That one was founded by Bill Clinton in 1997, while he was still president and was originally known as the William J. Clinton Foundation. Initially, the foundation’s goal was to raise money for the construction of Clinton’s presidential library. After he left office, however, the foundation’s goals and funding expanded rapidly. It soon became the chief vehicle for Bill Clinton’s post-presidential ambitions, a way to help charities and promote his own celebrity worldwide.
The foundation has now raised more than $2 billion from more than 200,000 donors, including many of the world’s richest and most powerful people and corporations. Foreign governments have also given money; the governments of Australia, Norway and Saudi Arabia have all given between $10 million and $25 million.
In 2005, the Clinton Foundation launched the Clinton Global Initiative, which is the best known and most public arm of the organization. CGI holds a glitzy annual meeting in New York that brings together leaders of private companies, nonprofit groups and governments to talk about how to solve world problems.
The event was designed to be a new model in global philanthropy, a global schmoozefest convened by Bill Clinton to bring people together to talk about how to solve world problems. At CGI, individuals and companies make public pledges to embark on their own charitable efforts, with CGI monitoring their progress. The conference is also a fundraiser for the foundation, because it is sponsored by private companies and all of those who attend, except nonprofit groups, pay membership fees to take part.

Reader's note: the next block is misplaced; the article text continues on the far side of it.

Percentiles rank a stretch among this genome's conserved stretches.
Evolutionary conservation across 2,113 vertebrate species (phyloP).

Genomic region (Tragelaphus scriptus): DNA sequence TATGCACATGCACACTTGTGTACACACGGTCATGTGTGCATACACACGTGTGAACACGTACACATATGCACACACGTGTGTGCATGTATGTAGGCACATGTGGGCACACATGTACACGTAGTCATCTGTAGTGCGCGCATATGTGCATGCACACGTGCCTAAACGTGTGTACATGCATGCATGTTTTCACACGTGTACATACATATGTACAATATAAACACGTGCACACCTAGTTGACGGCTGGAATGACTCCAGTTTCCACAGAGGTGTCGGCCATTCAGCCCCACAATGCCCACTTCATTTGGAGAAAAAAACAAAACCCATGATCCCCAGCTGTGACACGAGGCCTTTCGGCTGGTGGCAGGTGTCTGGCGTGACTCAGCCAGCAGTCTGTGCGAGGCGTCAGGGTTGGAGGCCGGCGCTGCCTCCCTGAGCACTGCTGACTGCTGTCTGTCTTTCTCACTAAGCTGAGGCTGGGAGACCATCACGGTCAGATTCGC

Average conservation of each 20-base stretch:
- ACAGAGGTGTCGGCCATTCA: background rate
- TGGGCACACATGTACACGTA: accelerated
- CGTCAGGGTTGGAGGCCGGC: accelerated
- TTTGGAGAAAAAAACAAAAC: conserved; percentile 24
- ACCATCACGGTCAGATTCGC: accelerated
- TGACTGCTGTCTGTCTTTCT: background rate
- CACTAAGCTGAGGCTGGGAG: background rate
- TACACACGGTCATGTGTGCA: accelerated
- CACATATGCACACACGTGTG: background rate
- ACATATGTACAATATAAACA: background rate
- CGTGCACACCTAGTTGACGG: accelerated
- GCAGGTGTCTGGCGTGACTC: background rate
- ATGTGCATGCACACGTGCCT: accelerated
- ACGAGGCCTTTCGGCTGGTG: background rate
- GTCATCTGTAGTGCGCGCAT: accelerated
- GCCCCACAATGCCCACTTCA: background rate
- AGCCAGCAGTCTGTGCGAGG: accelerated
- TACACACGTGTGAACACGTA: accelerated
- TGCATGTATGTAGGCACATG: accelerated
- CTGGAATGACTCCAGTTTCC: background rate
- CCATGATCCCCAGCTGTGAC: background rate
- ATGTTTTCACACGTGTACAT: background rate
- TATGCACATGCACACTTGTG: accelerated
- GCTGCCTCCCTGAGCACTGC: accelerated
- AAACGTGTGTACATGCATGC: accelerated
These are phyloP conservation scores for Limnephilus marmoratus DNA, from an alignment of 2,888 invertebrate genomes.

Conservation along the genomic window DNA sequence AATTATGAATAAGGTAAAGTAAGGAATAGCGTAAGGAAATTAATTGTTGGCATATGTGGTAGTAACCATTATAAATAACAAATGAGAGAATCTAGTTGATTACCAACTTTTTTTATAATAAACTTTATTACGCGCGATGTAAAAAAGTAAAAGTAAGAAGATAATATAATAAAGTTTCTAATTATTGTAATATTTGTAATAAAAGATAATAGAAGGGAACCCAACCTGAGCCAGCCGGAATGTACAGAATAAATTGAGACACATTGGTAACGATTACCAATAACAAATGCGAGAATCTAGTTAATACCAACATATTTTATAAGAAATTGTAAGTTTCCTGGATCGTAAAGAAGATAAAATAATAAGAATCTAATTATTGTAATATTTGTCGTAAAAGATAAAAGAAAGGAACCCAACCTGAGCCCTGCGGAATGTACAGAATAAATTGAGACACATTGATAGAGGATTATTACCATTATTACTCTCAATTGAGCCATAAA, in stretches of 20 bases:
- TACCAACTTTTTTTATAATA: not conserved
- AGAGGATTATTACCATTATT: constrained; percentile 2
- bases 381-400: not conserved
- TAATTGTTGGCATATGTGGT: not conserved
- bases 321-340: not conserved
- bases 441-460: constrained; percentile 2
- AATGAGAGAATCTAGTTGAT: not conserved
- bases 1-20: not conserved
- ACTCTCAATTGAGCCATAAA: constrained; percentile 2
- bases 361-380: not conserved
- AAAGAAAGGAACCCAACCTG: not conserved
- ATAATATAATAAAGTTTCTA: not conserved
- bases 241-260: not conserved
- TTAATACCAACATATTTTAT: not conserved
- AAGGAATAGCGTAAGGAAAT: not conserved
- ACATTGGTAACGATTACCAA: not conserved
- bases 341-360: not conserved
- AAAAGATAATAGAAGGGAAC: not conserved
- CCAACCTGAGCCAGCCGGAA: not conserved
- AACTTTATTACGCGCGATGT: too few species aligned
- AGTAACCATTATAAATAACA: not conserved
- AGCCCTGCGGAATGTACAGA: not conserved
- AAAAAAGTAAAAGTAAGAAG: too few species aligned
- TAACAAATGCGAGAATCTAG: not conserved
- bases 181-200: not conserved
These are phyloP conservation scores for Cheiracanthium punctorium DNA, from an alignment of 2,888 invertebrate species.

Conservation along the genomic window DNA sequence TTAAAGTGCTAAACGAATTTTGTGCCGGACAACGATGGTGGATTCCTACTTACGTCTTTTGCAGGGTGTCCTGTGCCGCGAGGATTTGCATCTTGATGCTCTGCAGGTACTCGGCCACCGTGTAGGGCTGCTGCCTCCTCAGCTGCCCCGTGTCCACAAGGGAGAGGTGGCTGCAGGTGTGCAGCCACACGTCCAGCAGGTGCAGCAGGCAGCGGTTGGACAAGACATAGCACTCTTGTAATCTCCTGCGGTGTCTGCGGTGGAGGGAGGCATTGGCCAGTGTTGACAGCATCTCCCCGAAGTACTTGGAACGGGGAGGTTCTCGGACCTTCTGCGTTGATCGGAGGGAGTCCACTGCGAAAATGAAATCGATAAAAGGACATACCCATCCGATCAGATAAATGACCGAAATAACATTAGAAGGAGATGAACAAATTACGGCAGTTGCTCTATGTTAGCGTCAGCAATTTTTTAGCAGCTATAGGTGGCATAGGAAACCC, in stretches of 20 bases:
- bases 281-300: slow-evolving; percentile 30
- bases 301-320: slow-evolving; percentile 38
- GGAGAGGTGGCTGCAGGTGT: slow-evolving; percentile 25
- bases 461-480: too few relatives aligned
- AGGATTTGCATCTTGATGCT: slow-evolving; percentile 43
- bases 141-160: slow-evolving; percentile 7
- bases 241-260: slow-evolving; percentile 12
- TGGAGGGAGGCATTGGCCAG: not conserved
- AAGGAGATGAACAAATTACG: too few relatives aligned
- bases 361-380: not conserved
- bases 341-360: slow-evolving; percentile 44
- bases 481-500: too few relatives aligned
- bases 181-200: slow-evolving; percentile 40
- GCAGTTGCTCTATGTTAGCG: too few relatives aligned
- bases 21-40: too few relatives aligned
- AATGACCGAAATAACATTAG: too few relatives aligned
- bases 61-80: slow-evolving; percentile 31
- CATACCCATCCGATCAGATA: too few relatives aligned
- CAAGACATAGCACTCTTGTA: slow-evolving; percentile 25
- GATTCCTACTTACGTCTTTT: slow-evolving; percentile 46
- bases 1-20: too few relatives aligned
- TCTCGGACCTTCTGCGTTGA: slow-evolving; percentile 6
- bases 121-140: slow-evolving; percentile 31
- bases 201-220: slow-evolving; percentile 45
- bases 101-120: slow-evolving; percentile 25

Unlike the Clinton Family Foundation, the Clinton Foundation does much of its charitable work itself, rather than making grants to other groups. It funds initiatives to combat disease and poverty, improve education, fight climate change, and promote women and children around the world.
In 2013, after Hillary Clinton stepped down as secretary of state, the William J. Clinton Foundation formally changed its name to the Bill, Hillary and Chelsea Clinton Foundation. The foundation has indicated that if Hillary Clinton is elected president, her and Chelsea’s names will be dropped and it will become, formally, the Clinton Foundation. It has also said it will cease accepting foreign and corporate donations. Regardless of the election results, the foundation has said next month’s Clinton Global Initiative will be its last.
6. When people give to the Clinton Foundation, what do they get in return?